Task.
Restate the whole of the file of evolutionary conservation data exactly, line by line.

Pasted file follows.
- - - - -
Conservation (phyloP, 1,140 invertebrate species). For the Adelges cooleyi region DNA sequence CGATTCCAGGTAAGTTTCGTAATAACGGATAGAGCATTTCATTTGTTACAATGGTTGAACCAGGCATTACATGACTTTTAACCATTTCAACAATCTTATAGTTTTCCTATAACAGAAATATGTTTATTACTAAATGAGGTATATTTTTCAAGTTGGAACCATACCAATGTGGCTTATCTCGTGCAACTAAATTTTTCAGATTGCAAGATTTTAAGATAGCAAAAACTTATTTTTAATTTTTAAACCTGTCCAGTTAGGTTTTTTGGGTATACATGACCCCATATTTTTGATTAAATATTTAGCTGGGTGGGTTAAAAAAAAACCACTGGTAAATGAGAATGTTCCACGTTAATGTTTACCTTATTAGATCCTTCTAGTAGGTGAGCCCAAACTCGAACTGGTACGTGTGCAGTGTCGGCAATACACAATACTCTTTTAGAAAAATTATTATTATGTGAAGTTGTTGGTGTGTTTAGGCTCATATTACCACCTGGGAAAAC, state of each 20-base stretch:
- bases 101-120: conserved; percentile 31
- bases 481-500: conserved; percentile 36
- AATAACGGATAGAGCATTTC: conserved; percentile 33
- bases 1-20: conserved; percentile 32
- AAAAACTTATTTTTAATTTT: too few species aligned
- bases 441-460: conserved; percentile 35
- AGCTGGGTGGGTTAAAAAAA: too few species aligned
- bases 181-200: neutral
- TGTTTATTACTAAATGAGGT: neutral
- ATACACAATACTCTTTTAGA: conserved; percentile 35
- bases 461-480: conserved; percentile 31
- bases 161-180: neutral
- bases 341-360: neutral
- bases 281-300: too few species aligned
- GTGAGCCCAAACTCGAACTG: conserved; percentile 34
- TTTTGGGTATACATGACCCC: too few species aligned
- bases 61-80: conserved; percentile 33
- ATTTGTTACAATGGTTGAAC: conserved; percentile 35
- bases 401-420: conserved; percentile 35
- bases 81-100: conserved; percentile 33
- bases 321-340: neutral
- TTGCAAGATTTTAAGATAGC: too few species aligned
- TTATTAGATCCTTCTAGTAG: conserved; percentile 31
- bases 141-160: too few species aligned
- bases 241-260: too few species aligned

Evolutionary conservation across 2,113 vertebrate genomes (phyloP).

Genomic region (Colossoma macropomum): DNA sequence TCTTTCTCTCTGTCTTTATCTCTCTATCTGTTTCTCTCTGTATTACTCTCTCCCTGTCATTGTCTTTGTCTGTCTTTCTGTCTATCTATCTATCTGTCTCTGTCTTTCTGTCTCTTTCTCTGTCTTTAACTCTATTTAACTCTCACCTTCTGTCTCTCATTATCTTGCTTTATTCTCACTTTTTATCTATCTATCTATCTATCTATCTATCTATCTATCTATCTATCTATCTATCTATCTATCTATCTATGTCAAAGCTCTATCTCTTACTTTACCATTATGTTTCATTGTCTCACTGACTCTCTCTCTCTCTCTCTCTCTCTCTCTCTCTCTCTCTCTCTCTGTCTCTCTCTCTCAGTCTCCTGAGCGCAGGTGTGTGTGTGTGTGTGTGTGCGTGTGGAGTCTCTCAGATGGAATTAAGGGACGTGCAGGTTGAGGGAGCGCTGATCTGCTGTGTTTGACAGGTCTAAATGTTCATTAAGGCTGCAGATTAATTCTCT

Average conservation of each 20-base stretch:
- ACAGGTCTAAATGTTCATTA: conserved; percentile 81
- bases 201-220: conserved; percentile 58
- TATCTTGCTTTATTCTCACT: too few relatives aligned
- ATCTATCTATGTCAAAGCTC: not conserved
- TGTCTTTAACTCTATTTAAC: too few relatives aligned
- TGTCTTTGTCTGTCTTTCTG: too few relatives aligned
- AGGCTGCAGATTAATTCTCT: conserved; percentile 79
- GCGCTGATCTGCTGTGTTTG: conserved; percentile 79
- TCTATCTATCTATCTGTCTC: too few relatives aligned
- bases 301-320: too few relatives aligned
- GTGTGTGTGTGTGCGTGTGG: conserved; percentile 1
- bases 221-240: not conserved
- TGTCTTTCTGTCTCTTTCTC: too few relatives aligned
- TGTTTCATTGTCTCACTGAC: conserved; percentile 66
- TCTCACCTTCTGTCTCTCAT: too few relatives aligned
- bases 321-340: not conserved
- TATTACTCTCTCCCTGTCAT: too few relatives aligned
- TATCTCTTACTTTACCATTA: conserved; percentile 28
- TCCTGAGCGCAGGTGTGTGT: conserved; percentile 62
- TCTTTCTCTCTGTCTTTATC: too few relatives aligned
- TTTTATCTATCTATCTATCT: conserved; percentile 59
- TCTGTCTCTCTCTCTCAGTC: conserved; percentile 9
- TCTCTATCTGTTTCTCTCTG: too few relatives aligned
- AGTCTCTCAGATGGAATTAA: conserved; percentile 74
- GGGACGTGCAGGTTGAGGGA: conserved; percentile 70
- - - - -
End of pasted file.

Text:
Conservation (phyloP, 1,140 invertebrate species). For the Adelges cooleyi region DNA sequence CGATTCCAGGTAAGTTTCGTAATAACGGATAGAGCATTTCATTTGTTACAATGGTTGAACCAGGCATTACATGACTTTTAACCATTTCAACAATCTTATAGTTTTCCTATAACAGAAATATGTTTATTACTAAATGAGGTATATTTTTCAAGTTGGAACCATACCAATGTGGCTTATCTCGTGCAACTAAATTTTTCAGATTGCAAGATTTTAAGATAGCAAAAACTTATTTTTAATTTTTAAACCTGTCCAGTTAGGTTTTTTGGGTATACATGACCCCATATTTTTGATTAAATATTTAGCTGGGTGGGTTAAAAAAAAACCACTGGTAAATGAGAATGTTCCACGTTAATGTTTACCTTATTAGATCCTTCTAGTAGGTGAGCCCAAACTCGAACTGGTACGTGTGCAGTGTCGGCAATACACAATACTCTTTTAGAAAAATTATTATTATGTGAAGTTGTTGGTGTGTTTAGGCTCATATTACCACCTGGGAAAAC, state of each 20-base stretch:
- bases 101-120: conserved; percentile 31
- bases 481-500: conserved; percentile 36
- AATAACGGATAGAGCATTTC: conserved; percentile 33
- bases 1-20: conserved; percentile 32
- AAAAACTTATTTTTAATTTT: too few species aligned
- bases 441-460: conserved; percentile 35
- AGCTGGGTGGGTTAAAAAAA: too few species aligned
- bases 181-200: neutral
- TGTTTATTACTAAATGAGGT: neutral
- ATACACAATACTCTTTTAGA: conserved; percentile 35
- bases 461-480: conserved; percentile 31
- bases 161-180: neutral
- bases 341-360: neutral
- bases 281-300: too few species aligned
- GTGAGCCCAAACTCGAACTG: conserved; percentile 34
- TTTTGGGTATACATGACCCC: too few species aligned
- bases 61-80: conserved; percentile 33
- ATTTGTTACAATGGTTGAAC: conserved; percentile 35
- bases 401-420: conserved; percentile 35
- bases 81-100: conserved; percentile 33
- bases 321-340: neutral
- TTGCAAGATTTTAAGATAGC: too few species aligned
- TTATTAGATCCTTCTAGTAG: conserved; percentile 31
- bases 141-160: too few species aligned
- bases 241-260: too few species aligned

Evolutionary conservation across 2,113 vertebrate genomes (phyloP).

Genomic region (Colossoma macropomum): DNA sequence TCTTTCTCTCTGTCTTTATCTCTCTATCTGTTTCTCTCTGTATTACTCTCTCCCTGTCATTGTCTTTGTCTGTCTTTCTGTCTATCTATCTATCTGTCTCTGTCTTTCTGTCTCTTTCTCTGTCTTTAACTCTATTTAACTCTCACCTTCTGTCTCTCATTATCTTGCTTTATTCTCACTTTTTATCTATCTATCTATCTATCTATCTATCTATCTATCTATCTATCTATCTATCTATCTATCTATCTATGTCAAAGCTCTATCTCTTACTTTACCATTATGTTTCATTGTCTCACTGACTCTCTCTCTCTCTCTCTCTCTCTCTCTCTCTCTCTCTCTCTCTGTCTCTCTCTCTCAGTCTCCTGAGCGCAGGTGTGTGTGTGTGTGTGTGTGCGTGTGGAGTCTCTCAGATGGAATTAAGGGACGTGCAGGTTGAGGGAGCGCTGATCTGCTGTGTTTGACAGGTCTAAATGTTCATTAAGGCTGCAGATTAATTCTCT

Average conservation of each 20-base stretch:
- ACAGGTCTAAATGTTCATTA: conserved; percentile 81
- bases 201-220: conserved; percentile 58
- TATCTTGCTTTATTCTCACT: too few relatives aligned
- ATCTATCTATGTCAAAGCTC: not conserved
- TGTCTTTAACTCTATTTAAC: too few relatives aligned
- TGTCTTTGTCTGTCTTTCTG: too few relatives aligned
- AGGCTGCAGATTAATTCTCT: conserved; percentile 79
- GCGCTGATCTGCTGTGTTTG: conserved; percentile 79
- TCTATCTATCTATCTGTCTC: too few relatives aligned
- bases 301-320: too few relatives aligned
- GTGTGTGTGTGTGCGTGTGG: conserved; percentile 1
- bases 221-240: not conserved
- TGTCTTTCTGTCTCTTTCTC: too few relatives aligned
- TGTTTCATTGTCTCACTGAC: conserved; percentile 66
- TCTCACCTTCTGTCTCTCAT: too few relatives aligned
- bases 321-340: not conserved
- TATTACTCTCTCCCTGTCAT: too few relatives aligned
- TATCTCTTACTTTACCATTA: conserved; percentile 28
- TCCTGAGCGCAGGTGTGTGT: conserved; percentile 62
- TCTTTCTCTCTGTCTTTATC: too few relatives aligned
- TTTTATCTATCTATCTATCT: conserved; percentile 59
- TCTGTCTCTCTCTCTCAGTC: conserved; percentile 9
- TCTCTATCTGTTTCTCTCTG: too few relatives aligned
- AGTCTCTCAGATGGAATTAA: conserved; percentile 74
- GGGACGTGCAGGTTGAGGGA: conserved; percentile 70